In the new study, the researchers wanted to bring their experimental system closer to the complexity of natural environments. "Our approach is to start with the most simple system you can," Gore says. "Then we'd like to try to understand these more complicated interactions between different species, so as a baby step in that direction, we added a bacterial competitor."
This bacterial competitor consumes much of the sugar produced by the cooperative yeast, and also competes for other resources, such as nutrients. After these bacteria were added, the percentage of cooperators in the yeast population increased to about 45 percent.
This isn't because the yeast "decide" to become more cooperative, as humans might when faced with an external threat, Gore says. It's determined purely by genetics. "That's the point of doing experiments with microbial populations: There should be a mechanism that we can understand," he says.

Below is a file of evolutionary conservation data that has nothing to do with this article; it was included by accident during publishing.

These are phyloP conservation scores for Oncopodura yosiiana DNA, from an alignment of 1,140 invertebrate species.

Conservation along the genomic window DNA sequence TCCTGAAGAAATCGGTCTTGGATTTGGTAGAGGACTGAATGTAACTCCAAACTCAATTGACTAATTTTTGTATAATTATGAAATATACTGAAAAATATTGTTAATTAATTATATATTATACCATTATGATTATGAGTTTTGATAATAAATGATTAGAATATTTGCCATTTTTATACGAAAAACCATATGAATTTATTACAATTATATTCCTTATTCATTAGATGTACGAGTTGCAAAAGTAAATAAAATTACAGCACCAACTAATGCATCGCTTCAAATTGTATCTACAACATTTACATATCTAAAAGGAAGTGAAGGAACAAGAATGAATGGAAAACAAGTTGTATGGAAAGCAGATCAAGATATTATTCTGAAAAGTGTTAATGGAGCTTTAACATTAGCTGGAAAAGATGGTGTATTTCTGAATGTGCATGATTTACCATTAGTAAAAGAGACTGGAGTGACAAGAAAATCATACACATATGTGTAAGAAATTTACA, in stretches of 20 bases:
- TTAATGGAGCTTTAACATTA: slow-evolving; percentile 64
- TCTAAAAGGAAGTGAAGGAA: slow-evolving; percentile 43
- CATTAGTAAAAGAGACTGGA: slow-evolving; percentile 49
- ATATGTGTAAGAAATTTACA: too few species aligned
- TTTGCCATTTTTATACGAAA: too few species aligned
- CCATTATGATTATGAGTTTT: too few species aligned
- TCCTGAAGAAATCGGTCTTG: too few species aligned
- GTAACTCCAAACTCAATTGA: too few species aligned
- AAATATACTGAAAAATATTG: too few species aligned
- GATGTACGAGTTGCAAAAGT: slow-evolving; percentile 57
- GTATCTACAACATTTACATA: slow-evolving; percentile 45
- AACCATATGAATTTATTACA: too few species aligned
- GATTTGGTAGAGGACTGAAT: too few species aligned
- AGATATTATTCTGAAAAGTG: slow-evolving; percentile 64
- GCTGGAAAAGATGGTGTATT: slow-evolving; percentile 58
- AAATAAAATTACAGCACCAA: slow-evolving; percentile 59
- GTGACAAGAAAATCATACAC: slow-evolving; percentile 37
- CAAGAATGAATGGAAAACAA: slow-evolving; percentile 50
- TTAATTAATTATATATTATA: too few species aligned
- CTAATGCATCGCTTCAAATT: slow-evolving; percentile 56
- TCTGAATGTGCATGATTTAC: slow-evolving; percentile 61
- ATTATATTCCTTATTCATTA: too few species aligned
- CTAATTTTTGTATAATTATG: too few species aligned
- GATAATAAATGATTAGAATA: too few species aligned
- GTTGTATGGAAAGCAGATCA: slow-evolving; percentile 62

In this case, the researchers found two mechanisms at work. First, in the face of extra competition for sugars, the cooperators have a slight advantage over cheaters because they have slightly easier access to the sugar they produce themselves.
A related mechanism involves population density. When bacteria are present, the overall yeast population stays smaller and is forced to spread out more, making it harder for the freeloaders to find food.
"The cheater cells can really spread when there are a lot of other yeast, because there's a lot of sugar out there for them. If there aren't very many yeast, then it's challenging for cheaters to spread," Gore says.
Though the experiment does not precisely replicate natural conditions, it does show that it is important to try to get as close
|Contact: Sarah McDonnell |
Massachusetts Institute of Technology